Prison conditions deteriorated further in 1994 due to diminishing budget resources and an increase in the number of persons incarcerated. According to human rights groups, in one Almaty prison, for example, 3,900 prisoners occupied a facility designed for 1,800. The prison diet is inadequate. Prisoners are allowed to receive only one visit every 6 months, but additional visits may be granted in emergency situations. Juveniles are kept in separate facilities.

According to press reports and human rights observers, inadequate diet and medical supplies have led to outbreaks of tuberculosis and dystrophy in many of Kazakhstan's prisons. Lice and scabies are common. Some 40 prisoners in Karaganda and 35 in Atyrau reportedly died from conditions aggravated by malnourishment and lack of basic medical treatment. Prison guards, who are poorly paid, steal food and medicines from the prisons, leaving little for the prisoners. Violent crime among prisoners is routine. There was an unconfirmed report of cannibalism in a prison in Semipalatinsk in which five prisoners killed and ate a cell mate.

According to the Kazakhstan-American Human Rights Bureau, there were 85,000 prisoners in Kazakhstan in 1994, of whom 6,000 suffered major illnesses because of inadequate diet and sanitation. About 1,150 prisoners died of those illnesses during the year.

d. Arbitrary Arrest, Detention, or Exile

Because of the slow pace of legal reform, Kazakhstan continued to use the Soviet legal system, with some modifications, in 1994. The law sanctions pretrial detention. Prosecutors issue arrest warrants. According to the Criminal Procedure Code, police may hold a detainee for 3 days before bringing charges. After 3 days, police may continue to hold the detainee with the approval of a prosecutor, but no longer than 10 days without bringing charges. In practice, however, police routinely hold detainees for more than the legal 10-day limit.

The maximum length of pretrial detention is 1 year. Pretrial detainees comprised about 30 percent of the total prison population in 1994. Detainees are not held incommunicado. Defendants in criminal cases have the right to choose an attorney and to appeal the legality of their arrest to the prosecutor before trial. If the defendant cannot afford an attorney, the State will provide one free of charge. There is no provision for bail; defendants remain incarcerated until trial. Some lawyers fear reprisals if they represent a client unpopular with the Government, but there were no reports of such reprisals in 1994. Many lawyers, nevertheless, remain reluctant to defend clients of whom the Government is suspicious.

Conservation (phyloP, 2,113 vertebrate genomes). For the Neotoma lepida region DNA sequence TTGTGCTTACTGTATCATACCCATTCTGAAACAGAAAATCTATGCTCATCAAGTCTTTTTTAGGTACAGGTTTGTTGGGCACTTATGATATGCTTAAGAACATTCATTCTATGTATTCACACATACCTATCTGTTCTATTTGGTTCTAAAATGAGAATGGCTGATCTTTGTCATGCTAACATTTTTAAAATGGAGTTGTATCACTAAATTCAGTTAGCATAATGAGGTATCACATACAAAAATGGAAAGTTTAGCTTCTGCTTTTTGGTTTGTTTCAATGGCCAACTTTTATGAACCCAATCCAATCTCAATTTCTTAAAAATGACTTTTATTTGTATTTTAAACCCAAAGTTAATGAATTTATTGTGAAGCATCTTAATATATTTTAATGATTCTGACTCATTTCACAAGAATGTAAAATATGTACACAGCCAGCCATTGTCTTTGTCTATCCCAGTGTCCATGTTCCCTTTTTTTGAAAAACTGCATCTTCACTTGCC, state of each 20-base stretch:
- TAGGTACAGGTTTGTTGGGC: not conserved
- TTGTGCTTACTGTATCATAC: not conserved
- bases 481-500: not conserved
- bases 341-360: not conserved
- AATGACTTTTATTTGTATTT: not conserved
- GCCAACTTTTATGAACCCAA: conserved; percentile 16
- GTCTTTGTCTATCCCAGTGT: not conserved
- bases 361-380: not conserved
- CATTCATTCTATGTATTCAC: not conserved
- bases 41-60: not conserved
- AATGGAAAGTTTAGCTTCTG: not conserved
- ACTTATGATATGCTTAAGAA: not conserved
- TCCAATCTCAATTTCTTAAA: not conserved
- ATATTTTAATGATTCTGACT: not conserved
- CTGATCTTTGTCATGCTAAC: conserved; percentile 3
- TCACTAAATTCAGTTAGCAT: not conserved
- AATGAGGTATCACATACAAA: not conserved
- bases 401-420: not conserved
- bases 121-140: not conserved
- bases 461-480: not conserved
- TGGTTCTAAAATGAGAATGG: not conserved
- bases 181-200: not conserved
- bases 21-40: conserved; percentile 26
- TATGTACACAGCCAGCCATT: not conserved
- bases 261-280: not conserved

There were instances of arrest without the filing of specific charges. In May the Government arrested 3,000 to 4,000 people in what it announced was an emergency measure against crime. Ninety percent were eventually released without being charged.

In 1994 members of Uzbekistan's security services in two instances attempted to arrest Uzbek dissidents in Kazakhstan. The first occurred in May during a human rights conference in Almaty when Uzbek security agents openly sought Uzbek dissidents at their hotels. The Government reacted swiftly, publicly announcing that the Uzbek agents had been located and that they had departed, and that it would guarantee the safety of all those attending the conference.

The second incident occurred in June when the Uzbekistan Government, acting under the Minsk Convention of the Commonwealth of Independent States (CIS) on cooperation among the security services of CIS member states, requested the arrest of two Uzbek dissidents, Murat Dzhurayev and Dzhakhangir Mametov, on charges of murder. Kazakhstani authorities permitted Uzbek agents to arrest Dzhurayev and another Uzbek dissident, Erkin Ashurov (but not Mametov), and take them to Uzbekistan. Once in Uzbekistan, Uzbek authorities dropped the murder charges and instead charged the two with distributing illegal literature and conspiring to overthrow the Government of Uzbekistan. In August the Uzbekistan National Security Service asked the Kazakhstani KNB to interrogate four Kazakhstani citizens whose names were found among belongings of the arrested dissidents. The KNB interrogated the four but did not arrest or otherwise harass them. Kazakhstani human rights groups and several Supreme Soviet deputies protested the interogations.

e. Denial of Fair Public Trial